Does it really come as much surprise to find out that Google has been offering carriers revenue sharing deals to promote the adoption of their Android OS? That's the question being asked on the blogosphere today, and whether your answer is yes or no, it seems like a good business proposition to me.
MocoNews reported yesterday that several sources "familiar with the matter" (I die a little inside every time I hear that phrase) have suggested that in an effort to get carriers to adopt Android, Google has been offering to share advertising revenues achieved through searches initiated from mobile devices, via Google's search engine. According to the report, they must adopt Google Search, Maps, and GMail as part of their native application offerings on the Android devices they are selling to be part of the deal.
Since Android is open source, there are no requirements as to what apps need to be included on devices, just as it is fair game to overlay a company's customized user interface over the stock Android interface (think SenseUI, TouchWiz). So, it would seem that companies really have two options:
I'm no business expert, but the choice seems clear enough to me. To answer my own question from above: yes, I was surprised to hear this news. However, as I alluded to previously, if you've got the wherewithal to accomplish your sales goals, does it really matter if you spend it in advertising (think Verizon and DROID) or revenue sharing with potential and existing partners? I think not. Share your thoughts in the comments below!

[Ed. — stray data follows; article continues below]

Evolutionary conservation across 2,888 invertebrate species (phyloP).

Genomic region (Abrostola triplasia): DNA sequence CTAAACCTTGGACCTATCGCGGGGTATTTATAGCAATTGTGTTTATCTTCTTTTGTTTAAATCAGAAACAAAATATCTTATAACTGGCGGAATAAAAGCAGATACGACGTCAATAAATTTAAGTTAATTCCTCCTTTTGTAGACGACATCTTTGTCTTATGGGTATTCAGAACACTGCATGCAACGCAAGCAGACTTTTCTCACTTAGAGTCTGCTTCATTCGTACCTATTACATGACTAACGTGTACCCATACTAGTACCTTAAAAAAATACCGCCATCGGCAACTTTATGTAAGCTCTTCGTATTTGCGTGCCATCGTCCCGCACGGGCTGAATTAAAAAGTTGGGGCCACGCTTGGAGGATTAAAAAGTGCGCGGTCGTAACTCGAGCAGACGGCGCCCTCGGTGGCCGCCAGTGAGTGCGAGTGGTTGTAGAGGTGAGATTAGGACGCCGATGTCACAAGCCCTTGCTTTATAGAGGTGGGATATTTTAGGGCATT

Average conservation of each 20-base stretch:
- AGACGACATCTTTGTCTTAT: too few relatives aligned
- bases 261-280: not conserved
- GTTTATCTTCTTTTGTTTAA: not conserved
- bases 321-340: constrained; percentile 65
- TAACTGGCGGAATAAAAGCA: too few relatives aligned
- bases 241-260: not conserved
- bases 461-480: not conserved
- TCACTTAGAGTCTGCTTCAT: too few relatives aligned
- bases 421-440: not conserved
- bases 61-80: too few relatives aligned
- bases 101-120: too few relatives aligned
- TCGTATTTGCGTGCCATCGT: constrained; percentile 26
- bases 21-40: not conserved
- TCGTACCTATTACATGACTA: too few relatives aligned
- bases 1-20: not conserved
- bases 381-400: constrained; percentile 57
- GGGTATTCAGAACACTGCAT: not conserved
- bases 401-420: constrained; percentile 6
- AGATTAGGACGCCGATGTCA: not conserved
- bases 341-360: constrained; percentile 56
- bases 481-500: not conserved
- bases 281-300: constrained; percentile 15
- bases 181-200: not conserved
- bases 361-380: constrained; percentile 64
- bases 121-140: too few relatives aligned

Update: Just as fast as I could post the story, PhoneScoop is reporting that they've heard back from Google regarding the rumor. Google said "We share revenue on search, not on mobile applications. The same is true for non-Android devices that use Google as the default search engine." I'm not sure this fully addresses the fact that maps and other applications will probably be growing in terms of advertisements in the future. What's more, a spokesperson said "Any terms of our agreements with partners are confidential," which leaves some room for speculation of similar deals in the future.